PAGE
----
CHICAGO – In response to recent action taken by five major drug manufacturers to limit supplies to Canada in order to stop Americans from filling their prescriptions across the border where prices are lower, Gov. Rod R. Blagojevich today announced that Illinois will review its preferred drug list and, when safe equivalents are available, remove name-brand drugs made by companies involved in limiting supplies to Canada.
“About a month ago, we released a report showing that if we import prescription drugs from Canada, the State of Illinois and consumers could save nearly $91 million. And we found that importing prescription drugs from Canada is as safe, and in some cases, even safer than purchasing prescription drugs here in the United States,” Blagojevich said. “Since then, the FDA and the big drug companies have done everything in their power to undermine our efforts.
They have used scare tactics. They have dispatched hundreds of lobbyists to Capitol Hill. They have even gone so far as to limit supply to Canada. Why? To protect their profit margins, at the people’s expense.”
Five major drug companies – AstraZeneca, Eli Lilly, GlaxoSmithKline, Pfizer and Wyeth – each took steps in recent months to limit supplies to Canada to curb cross-border sales. Their action came as an increasing number of Americans are turning to Canada for affordable prescription drugs. Recently Illinois and other states and cities announced plans to explore ways to help save money for taxpayers and consumers by buying prescription drugs from Canada where the exact same medications cost 30 percent to 50 percent less. Illinois’ team of experts found that the state and its 230,000 employees and retirees could save a combined $91 million a year by purchasing a limited list of name-brand FDA-approved drugs from approved Canadian pharmacies.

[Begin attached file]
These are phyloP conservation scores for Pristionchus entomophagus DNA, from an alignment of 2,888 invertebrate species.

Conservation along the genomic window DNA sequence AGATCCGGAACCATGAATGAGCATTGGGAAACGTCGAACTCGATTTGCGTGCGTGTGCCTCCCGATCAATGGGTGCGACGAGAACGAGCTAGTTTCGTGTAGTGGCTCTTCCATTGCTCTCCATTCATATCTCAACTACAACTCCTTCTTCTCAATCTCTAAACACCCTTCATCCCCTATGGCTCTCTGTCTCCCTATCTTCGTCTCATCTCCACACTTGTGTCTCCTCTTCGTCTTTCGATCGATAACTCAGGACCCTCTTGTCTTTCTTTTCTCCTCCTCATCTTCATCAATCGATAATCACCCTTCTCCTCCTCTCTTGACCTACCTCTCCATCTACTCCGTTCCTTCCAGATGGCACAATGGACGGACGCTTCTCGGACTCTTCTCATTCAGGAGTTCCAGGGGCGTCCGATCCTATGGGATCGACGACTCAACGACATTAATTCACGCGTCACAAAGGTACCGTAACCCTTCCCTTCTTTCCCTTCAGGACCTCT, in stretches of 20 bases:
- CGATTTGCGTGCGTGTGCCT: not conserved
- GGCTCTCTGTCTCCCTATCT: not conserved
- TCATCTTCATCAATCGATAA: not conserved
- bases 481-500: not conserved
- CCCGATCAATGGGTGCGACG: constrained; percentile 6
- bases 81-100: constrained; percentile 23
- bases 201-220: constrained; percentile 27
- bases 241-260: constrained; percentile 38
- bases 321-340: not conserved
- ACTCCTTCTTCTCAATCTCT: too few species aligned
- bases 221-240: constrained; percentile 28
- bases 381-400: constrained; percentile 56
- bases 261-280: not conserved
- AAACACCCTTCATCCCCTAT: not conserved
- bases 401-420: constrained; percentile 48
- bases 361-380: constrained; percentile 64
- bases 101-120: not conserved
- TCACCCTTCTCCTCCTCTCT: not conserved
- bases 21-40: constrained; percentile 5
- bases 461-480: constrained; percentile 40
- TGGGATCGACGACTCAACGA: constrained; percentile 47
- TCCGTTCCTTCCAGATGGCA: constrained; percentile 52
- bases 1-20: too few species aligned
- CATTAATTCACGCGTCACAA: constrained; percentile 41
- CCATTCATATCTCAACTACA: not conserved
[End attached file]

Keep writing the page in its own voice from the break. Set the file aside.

“We are not going to sit back, watch the big drug companies use their muscle to force Americans to pay the highest prices in the world for prescription drugs, and not do anything about it. I simply won’t let that happen,” Blagojevich said. “Starting today, we will review the products of every company that limits supply to Canada. When the same drug is also made by a company that is not limiting supplies to Canada, we’re going to take their drugs off of our preferred list, which would give our health plan participants an incentive to buy the same drug made by another manufacturer instead,” the Governor explained.
In many cases, more than one drug is available to treat a certain illness or condition. The Governor wants to ensure people covered by state-sponsored health programs have access to drugs made by companies that are not penalizing Americans and Canadians for trying to import lower priced medications.
Blagojevich is instructing the Pharmacy and Therapeutics committees from 12 state-sponsored programs, which establish the list of drugs that are covered by each program, to look for alternatives to replace drugs on their formularies that are made by the five companies involved in limiting supplies to Canada. Within 45 days, their recommendations will be forwarded to the state’s Special Advocates on Prescription Drugs who will make a final determination on which drugs to replace.
For the one non-managed care plan that serves state employees and retirees, the review could result in more alternatives being made available at the lowest co-pay level, and name-brand drugs made by companies that limit supply to Canada being removed from the preferred drug list and available at the highest applicable co-pay, currently $28 per 30-day supply. Each of the nine managed care programs in the state employee and retiree system will be requested to take similar action.